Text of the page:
Robert Reich on Principles & Values
Former Secretary of Labor; Democratic Challenger MA Governor
If Congress cannot question the people who are making policy, or obtain critical documents, Congress cannot function as a coequal branch of government. If Congress cannot get information about the executive branch, there is no longer any separation of powers, as sanctified in the US constitution. There is only one power--the power of the president to rule as he wishes. Which is what Donald Trump has sought all along.
Trump is treating Congress with contempt--just as he has treated other democratic institutions that have blocked him. Congress should invoke its inherent power under the constitution to hold any official who refuses a congressional subpoena in contempt.
When President Richard Nixon tried to stop key aides from testifying in the Senate Watergate hearings, in 1973, Senator Sam Ervin, chairman of the Watergate select committee, threatened to jail anyone who refused to appear.
When Nixon tried to block the release of incriminating recordings of his discussions with aides, the supreme court decided that a claim of executive privilege did not protect information pertinent to the investigation of potential crimes.
America made the choice. Public outrage gave birth to the nation's first progressive income tax. President Theodore Roosevelt, railing at the "malefactors of great wealth," used government power to break up the trusts and impose new regulations barring impure food and drugs. He proposed "all contributions from corporations to any political committee or for any political purpose should be forbidden by law," leading Congress to ban corporate political donations.
Reich has quietly told state Democratic leaders he is very interested in joining the gubernatorial race because he feels the current candidates are not offering the vision or liberal agenda that he advocates.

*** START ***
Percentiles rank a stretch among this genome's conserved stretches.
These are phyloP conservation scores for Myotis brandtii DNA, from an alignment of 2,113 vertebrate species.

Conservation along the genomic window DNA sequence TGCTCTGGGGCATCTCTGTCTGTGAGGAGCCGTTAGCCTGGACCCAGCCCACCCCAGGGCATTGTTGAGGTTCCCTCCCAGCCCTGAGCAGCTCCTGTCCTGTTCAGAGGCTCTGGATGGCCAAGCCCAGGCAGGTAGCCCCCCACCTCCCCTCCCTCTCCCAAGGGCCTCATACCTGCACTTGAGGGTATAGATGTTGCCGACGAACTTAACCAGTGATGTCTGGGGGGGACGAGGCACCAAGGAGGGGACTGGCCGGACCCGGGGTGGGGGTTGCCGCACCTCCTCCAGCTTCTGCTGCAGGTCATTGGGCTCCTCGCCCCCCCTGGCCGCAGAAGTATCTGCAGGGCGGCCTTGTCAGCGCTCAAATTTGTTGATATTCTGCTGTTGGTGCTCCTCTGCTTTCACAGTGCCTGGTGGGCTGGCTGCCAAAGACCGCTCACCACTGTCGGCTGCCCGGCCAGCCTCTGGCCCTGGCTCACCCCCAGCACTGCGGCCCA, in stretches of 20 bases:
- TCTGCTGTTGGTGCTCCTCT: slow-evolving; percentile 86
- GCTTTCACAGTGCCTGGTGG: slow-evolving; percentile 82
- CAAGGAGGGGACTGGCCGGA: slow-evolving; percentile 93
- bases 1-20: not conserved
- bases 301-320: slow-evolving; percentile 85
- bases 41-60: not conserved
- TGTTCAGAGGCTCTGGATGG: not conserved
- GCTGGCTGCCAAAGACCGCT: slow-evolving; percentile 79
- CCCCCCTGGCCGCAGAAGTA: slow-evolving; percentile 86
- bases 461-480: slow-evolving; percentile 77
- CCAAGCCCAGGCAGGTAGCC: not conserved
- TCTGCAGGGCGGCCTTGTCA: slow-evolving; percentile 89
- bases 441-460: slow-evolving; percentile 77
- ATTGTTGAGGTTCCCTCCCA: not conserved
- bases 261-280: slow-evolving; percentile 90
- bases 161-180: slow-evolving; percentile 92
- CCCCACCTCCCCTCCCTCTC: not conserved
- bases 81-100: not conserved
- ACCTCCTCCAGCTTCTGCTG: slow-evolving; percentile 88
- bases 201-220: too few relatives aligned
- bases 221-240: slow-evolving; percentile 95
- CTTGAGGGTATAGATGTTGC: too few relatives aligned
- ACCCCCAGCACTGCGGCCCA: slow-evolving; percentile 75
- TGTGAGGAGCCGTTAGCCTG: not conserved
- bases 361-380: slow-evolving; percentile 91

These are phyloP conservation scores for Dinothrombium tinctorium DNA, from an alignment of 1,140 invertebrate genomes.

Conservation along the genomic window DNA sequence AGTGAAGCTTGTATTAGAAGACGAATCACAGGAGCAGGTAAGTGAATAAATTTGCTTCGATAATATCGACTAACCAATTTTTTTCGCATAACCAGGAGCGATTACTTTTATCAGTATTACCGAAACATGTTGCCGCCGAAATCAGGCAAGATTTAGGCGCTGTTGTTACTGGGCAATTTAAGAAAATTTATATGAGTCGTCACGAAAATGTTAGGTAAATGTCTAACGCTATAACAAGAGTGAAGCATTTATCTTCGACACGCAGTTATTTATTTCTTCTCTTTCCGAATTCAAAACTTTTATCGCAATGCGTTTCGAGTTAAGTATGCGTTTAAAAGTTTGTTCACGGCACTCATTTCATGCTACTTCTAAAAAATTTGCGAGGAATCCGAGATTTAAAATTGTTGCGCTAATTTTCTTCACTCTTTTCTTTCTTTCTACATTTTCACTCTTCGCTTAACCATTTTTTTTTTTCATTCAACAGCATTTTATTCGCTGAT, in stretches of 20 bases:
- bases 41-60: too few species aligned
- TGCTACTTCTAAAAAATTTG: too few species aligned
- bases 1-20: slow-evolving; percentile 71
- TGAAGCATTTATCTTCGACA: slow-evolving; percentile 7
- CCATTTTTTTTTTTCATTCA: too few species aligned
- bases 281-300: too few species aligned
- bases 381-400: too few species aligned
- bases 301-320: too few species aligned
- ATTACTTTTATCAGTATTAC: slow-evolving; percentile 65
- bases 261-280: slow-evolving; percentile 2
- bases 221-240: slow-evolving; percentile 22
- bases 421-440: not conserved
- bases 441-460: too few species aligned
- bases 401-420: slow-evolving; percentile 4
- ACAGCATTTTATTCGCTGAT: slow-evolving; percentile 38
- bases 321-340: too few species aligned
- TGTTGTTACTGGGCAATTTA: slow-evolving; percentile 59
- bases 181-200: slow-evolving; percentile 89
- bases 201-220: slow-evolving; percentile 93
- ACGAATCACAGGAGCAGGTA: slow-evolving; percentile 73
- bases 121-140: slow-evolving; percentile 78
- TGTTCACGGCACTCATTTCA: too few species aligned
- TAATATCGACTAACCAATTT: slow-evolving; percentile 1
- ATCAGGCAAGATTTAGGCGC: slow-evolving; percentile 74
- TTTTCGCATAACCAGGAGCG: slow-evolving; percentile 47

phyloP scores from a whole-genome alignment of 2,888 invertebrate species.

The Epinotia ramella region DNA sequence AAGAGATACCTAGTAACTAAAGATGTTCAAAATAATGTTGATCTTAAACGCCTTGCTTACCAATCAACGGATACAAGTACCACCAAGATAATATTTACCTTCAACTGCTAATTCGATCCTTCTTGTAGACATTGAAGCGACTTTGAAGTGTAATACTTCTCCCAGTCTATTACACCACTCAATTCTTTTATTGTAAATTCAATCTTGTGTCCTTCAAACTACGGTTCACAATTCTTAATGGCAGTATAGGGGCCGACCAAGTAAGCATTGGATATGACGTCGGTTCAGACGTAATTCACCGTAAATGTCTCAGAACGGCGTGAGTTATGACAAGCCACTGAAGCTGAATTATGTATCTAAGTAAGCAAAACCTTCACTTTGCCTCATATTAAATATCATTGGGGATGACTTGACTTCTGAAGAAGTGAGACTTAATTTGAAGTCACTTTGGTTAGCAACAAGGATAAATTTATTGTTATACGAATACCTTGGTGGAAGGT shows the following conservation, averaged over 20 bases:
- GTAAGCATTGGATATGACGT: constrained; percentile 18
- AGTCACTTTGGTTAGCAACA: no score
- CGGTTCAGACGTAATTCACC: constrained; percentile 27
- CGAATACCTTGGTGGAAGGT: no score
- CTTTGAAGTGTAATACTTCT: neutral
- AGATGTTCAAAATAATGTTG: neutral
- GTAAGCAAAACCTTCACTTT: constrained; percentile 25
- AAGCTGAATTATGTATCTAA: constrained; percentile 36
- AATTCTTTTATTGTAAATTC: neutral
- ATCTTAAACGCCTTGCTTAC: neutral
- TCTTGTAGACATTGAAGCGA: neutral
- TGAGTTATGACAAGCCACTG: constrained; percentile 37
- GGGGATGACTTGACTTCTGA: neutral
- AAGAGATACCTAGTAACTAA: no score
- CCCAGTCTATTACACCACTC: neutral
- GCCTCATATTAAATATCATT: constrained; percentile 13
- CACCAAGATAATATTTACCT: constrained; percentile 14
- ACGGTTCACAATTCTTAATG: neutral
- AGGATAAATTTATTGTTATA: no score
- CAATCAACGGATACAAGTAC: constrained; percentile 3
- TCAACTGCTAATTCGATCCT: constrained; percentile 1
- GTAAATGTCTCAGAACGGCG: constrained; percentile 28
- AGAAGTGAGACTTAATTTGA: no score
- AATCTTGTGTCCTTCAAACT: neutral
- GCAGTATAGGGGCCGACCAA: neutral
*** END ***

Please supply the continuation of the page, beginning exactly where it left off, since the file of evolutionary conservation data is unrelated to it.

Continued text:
The Democrats’ grass roots need strengthening. The official Democratic Party has ossified into a Washington-based financial service. As a result, there’s a large and growing political vacuum at the local and state levels.
If Democrats are to have any hope of regaining the White House in 2004, they’ll need to mobilize these troops and rebuild the party from the bottom up. And what better way to mobilize them than by loudly and clearly enunciating goals they share? Dems could use the conclave to nationalize the midterm elections of 2002--playing against the Republicans the card that Newt Gingrich played when he nationalized the midterm elections of 1994. Planning for it starts now.
Look, if the party’s alive, why doesn’t it insist that the budget surplus be spent on health care for the 45 million Americans without it? And good schools for all kids? Why doesn’t the party say it’s plain absurd to spend $300 billion on the military when the Cold War is over, and tens of billions more on a missile defense shield that won’t work? Why isn’t it outraged that 43% of the benefits of Bush’s tax cut will go to the top 1%? Why does it play dead on the environment? Why? Because it’s not playing dead! It is dead
To call someone socialist is not necessarily to questions that person's patriotism. In the press reaction to the socialist tag was the suggestion that somehow Gingrich was reviving McCarthyism. It is a case of the offended protesting too much. Socialism has a lengthy American tradition, even if it is now on the wane. After all, President Clinton's Secretary of Labor, Robert Reich, proudly called himself a democratic socialist in the days after his Rhodes scholarship. As Gingrich said, "I'd be glad to get you a collection of editorials that only make senses if people believe that government's good and the free market is bad."
It doesn’t matter much what’s said. Even a statement like “They aim for high quality here” gives the game away. The company still flunks. Workers don’t have a personal stake. Employees still regard the company as they--perhaps benevolent, perhaps evil, but unambiguously on the other side of a psychological divide. Most places flunk.